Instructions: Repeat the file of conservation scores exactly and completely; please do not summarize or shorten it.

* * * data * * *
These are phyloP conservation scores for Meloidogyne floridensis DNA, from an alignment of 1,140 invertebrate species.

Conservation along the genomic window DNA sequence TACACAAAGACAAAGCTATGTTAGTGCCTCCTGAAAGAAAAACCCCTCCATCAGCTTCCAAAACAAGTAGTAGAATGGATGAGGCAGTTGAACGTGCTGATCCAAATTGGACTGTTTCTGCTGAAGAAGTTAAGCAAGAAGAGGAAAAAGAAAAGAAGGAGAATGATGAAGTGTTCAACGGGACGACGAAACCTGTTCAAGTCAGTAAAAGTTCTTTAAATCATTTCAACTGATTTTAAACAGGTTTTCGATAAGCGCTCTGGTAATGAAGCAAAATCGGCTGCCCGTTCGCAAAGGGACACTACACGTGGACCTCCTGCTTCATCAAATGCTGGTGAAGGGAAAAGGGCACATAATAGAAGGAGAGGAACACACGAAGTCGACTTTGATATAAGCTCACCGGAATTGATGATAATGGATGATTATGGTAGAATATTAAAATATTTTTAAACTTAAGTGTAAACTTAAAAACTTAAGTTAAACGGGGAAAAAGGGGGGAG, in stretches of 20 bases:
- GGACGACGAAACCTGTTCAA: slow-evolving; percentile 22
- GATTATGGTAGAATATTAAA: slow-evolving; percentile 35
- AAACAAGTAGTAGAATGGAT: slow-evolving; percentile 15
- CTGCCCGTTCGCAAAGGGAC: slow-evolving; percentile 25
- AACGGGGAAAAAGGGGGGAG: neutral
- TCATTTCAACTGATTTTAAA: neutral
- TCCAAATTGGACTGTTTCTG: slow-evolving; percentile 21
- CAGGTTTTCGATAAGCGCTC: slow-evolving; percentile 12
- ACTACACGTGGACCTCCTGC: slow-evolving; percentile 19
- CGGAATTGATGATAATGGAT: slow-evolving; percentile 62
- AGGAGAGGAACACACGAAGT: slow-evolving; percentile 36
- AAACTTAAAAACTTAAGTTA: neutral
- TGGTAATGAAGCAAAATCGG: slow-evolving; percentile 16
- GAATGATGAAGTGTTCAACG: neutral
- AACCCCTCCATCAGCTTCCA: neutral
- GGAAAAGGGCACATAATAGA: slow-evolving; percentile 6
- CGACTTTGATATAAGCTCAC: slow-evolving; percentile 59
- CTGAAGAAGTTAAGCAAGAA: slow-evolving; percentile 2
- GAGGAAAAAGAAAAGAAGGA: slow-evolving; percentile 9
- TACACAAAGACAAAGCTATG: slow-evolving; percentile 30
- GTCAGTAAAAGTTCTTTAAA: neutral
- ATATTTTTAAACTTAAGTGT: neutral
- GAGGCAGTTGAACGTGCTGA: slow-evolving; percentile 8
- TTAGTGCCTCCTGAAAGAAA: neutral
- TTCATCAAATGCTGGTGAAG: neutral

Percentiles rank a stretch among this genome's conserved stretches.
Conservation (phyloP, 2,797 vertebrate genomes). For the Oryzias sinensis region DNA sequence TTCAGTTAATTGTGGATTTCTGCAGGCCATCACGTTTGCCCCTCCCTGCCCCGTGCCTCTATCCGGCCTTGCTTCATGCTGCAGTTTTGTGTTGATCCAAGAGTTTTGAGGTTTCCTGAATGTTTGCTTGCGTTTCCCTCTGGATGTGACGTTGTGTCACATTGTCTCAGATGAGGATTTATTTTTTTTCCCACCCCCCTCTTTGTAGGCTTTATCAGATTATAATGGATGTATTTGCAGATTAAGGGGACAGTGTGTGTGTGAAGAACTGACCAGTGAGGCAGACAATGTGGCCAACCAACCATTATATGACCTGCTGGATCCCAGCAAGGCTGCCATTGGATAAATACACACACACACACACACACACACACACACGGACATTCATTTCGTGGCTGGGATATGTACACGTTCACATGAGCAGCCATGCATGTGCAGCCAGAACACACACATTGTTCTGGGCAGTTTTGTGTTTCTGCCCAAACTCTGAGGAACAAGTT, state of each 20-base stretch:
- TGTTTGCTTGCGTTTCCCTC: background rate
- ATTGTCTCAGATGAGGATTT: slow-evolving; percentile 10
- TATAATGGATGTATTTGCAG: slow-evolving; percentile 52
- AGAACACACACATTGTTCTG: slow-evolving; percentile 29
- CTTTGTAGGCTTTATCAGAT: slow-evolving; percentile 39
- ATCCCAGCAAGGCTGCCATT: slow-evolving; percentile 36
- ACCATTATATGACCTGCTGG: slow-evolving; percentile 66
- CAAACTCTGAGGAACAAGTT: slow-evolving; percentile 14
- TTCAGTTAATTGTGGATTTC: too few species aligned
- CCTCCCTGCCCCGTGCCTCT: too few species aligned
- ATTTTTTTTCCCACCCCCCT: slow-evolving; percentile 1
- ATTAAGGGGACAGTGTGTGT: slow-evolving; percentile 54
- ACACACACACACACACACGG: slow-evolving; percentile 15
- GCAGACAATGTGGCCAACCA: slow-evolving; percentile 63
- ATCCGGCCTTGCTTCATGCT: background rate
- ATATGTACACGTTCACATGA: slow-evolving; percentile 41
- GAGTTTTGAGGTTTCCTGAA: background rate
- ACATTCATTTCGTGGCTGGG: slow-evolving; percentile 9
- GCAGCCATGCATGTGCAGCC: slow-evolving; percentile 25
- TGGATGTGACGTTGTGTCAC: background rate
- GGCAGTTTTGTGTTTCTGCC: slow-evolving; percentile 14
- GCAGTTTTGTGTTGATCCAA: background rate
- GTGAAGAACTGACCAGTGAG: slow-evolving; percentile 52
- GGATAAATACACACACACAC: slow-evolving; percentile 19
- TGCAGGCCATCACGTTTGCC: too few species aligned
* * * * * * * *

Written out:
These are phyloP conservation scores for Meloidogyne floridensis DNA, from an alignment of 1,140 invertebrate species.

Conservation along the genomic window DNA sequence TACACAAAGACAAAGCTATGTTAGTGCCTCCTGAAAGAAAAACCCCTCCATCAGCTTCCAAAACAAGTAGTAGAATGGATGAGGCAGTTGAACGTGCTGATCCAAATTGGACTGTTTCTGCTGAAGAAGTTAAGCAAGAAGAGGAAAAAGAAAAGAAGGAGAATGATGAAGTGTTCAACGGGACGACGAAACCTGTTCAAGTCAGTAAAAGTTCTTTAAATCATTTCAACTGATTTTAAACAGGTTTTCGATAAGCGCTCTGGTAATGAAGCAAAATCGGCTGCCCGTTCGCAAAGGGACACTACACGTGGACCTCCTGCTTCATCAAATGCTGGTGAAGGGAAAAGGGCACATAATAGAAGGAGAGGAACACACGAAGTCGACTTTGATATAAGCTCACCGGAATTGATGATAATGGATGATTATGGTAGAATATTAAAATATTTTTAAACTTAAGTGTAAACTTAAAAACTTAAGTTAAACGGGGAAAAAGGGGGGAG, in stretches of 20 bases:
- GGACGACGAAACCTGTTCAA: slow-evolving; percentile 22
- GATTATGGTAGAATATTAAA: slow-evolving; percentile 35
- AAACAAGTAGTAGAATGGAT: slow-evolving; percentile 15
- CTGCCCGTTCGCAAAGGGAC: slow-evolving; percentile 25
- AACGGGGAAAAAGGGGGGAG: neutral
- TCATTTCAACTGATTTTAAA: neutral
- TCCAAATTGGACTGTTTCTG: slow-evolving; percentile 21
- CAGGTTTTCGATAAGCGCTC: slow-evolving; percentile 12
- ACTACACGTGGACCTCCTGC: slow-evolving; percentile 19
- CGGAATTGATGATAATGGAT: slow-evolving; percentile 62
- AGGAGAGGAACACACGAAGT: slow-evolving; percentile 36
- AAACTTAAAAACTTAAGTTA: neutral
- TGGTAATGAAGCAAAATCGG: slow-evolving; percentile 16
- GAATGATGAAGTGTTCAACG: neutral
- AACCCCTCCATCAGCTTCCA: neutral
- GGAAAAGGGCACATAATAGA: slow-evolving; percentile 6
- CGACTTTGATATAAGCTCAC: slow-evolving; percentile 59
- CTGAAGAAGTTAAGCAAGAA: slow-evolving; percentile 2
- GAGGAAAAAGAAAAGAAGGA: slow-evolving; percentile 9
- TACACAAAGACAAAGCTATG: slow-evolving; percentile 30
- GTCAGTAAAAGTTCTTTAAA: neutral
- ATATTTTTAAACTTAAGTGT: neutral
- GAGGCAGTTGAACGTGCTGA: slow-evolving; percentile 8
- TTAGTGCCTCCTGAAAGAAA: neutral
- TTCATCAAATGCTGGTGAAG: neutral

Percentiles rank a stretch among this genome's conserved stretches.
Conservation (phyloP, 2,797 vertebrate genomes). For the Oryzias sinensis region DNA sequence TTCAGTTAATTGTGGATTTCTGCAGGCCATCACGTTTGCCCCTCCCTGCCCCGTGCCTCTATCCGGCCTTGCTTCATGCTGCAGTTTTGTGTTGATCCAAGAGTTTTGAGGTTTCCTGAATGTTTGCTTGCGTTTCCCTCTGGATGTGACGTTGTGTCACATTGTCTCAGATGAGGATTTATTTTTTTTCCCACCCCCCTCTTTGTAGGCTTTATCAGATTATAATGGATGTATTTGCAGATTAAGGGGACAGTGTGTGTGTGAAGAACTGACCAGTGAGGCAGACAATGTGGCCAACCAACCATTATATGACCTGCTGGATCCCAGCAAGGCTGCCATTGGATAAATACACACACACACACACACACACACACACACGGACATTCATTTCGTGGCTGGGATATGTACACGTTCACATGAGCAGCCATGCATGTGCAGCCAGAACACACACATTGTTCTGGGCAGTTTTGTGTTTCTGCCCAAACTCTGAGGAACAAGTT, state of each 20-base stretch:
- TGTTTGCTTGCGTTTCCCTC: background rate
- ATTGTCTCAGATGAGGATTT: slow-evolving; percentile 10
- TATAATGGATGTATTTGCAG: slow-evolving; percentile 52
- AGAACACACACATTGTTCTG: slow-evolving; percentile 29
- CTTTGTAGGCTTTATCAGAT: slow-evolving; percentile 39
- ATCCCAGCAAGGCTGCCATT: slow-evolving; percentile 36
- ACCATTATATGACCTGCTGG: slow-evolving; percentile 66
- CAAACTCTGAGGAACAAGTT: slow-evolving; percentile 14
- TTCAGTTAATTGTGGATTTC: too few species aligned
- CCTCCCTGCCCCGTGCCTCT: too few species aligned
- ATTTTTTTTCCCACCCCCCT: slow-evolving; percentile 1
- ATTAAGGGGACAGTGTGTGT: slow-evolving; percentile 54
- ACACACACACACACACACGG: slow-evolving; percentile 15
- GCAGACAATGTGGCCAACCA: slow-evolving; percentile 63
- ATCCGGCCTTGCTTCATGCT: background rate
- ATATGTACACGTTCACATGA: slow-evolving; percentile 41
- GAGTTTTGAGGTTTCCTGAA: background rate
- ACATTCATTTCGTGGCTGGG: slow-evolving; percentile 9
- GCAGCCATGCATGTGCAGCC: slow-evolving; percentile 25
- TGGATGTGACGTTGTGTCAC: background rate
- GGCAGTTTTGTGTTTCTGCC: slow-evolving; percentile 14
- GCAGTTTTGTGTTGATCCAA: background rate
- GTGAAGAACTGACCAGTGAG: slow-evolving; percentile 52
- GGATAAATACACACACACAC: slow-evolving; percentile 19
- TGCAGGCCATCACGTTTGCC: too few species aligned